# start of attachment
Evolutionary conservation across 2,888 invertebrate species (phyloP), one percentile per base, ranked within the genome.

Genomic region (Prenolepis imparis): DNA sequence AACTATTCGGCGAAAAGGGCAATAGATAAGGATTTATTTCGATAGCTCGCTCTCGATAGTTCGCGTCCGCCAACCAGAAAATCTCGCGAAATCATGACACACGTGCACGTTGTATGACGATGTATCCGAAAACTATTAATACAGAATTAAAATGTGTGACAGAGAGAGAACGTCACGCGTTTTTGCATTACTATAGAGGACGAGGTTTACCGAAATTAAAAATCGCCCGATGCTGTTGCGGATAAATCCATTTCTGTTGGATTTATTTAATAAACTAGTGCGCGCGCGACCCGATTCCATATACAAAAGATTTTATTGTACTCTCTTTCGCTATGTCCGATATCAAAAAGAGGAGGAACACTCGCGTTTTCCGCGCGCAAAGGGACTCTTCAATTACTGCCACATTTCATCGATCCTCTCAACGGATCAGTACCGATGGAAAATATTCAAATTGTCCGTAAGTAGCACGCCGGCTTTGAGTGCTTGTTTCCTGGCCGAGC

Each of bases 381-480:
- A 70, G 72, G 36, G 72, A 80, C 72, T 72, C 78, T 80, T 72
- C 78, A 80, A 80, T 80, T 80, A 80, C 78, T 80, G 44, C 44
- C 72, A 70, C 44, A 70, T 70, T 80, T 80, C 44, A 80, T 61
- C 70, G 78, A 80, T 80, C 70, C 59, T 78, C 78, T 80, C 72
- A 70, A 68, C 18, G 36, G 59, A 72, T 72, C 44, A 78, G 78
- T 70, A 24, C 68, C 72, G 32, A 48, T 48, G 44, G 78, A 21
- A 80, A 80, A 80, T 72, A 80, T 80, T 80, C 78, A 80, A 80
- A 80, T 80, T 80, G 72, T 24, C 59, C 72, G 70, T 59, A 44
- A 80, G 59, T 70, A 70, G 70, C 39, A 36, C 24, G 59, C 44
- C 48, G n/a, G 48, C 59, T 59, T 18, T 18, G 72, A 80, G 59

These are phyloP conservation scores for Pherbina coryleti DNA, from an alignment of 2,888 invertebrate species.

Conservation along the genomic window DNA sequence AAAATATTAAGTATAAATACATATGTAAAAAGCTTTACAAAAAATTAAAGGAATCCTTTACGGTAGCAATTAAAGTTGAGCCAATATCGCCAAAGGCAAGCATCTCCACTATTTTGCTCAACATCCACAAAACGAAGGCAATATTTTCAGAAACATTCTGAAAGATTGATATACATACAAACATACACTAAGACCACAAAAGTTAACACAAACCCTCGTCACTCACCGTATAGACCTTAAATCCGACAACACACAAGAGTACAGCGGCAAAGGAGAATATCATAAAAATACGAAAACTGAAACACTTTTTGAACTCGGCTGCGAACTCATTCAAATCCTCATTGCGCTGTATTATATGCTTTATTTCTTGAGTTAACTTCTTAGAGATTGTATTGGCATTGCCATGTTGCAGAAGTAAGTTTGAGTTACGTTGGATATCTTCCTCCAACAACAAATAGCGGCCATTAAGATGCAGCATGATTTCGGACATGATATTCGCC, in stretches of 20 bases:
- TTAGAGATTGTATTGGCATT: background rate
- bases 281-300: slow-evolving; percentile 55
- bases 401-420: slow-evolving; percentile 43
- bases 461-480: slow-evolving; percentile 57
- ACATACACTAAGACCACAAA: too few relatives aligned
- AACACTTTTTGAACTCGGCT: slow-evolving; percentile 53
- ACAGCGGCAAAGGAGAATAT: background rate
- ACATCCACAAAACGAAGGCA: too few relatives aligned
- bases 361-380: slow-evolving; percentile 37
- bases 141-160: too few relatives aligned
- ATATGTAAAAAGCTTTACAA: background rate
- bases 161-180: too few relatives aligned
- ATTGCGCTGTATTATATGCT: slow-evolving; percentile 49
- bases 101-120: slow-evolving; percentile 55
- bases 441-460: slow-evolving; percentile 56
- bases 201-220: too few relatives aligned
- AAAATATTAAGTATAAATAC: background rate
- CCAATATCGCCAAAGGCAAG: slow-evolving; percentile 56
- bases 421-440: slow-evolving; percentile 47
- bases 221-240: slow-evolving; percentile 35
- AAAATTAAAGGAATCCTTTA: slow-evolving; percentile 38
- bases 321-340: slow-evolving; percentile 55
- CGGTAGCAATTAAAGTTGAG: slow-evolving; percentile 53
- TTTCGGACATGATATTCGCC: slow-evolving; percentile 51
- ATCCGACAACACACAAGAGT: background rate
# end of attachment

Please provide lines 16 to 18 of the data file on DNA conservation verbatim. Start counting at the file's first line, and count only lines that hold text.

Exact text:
- TTAGAGATTGTATTGGCATT: background rate
- bases 281-300: slow-evolving; percentile 55
- bases 401-420: slow-evolving; percentile 43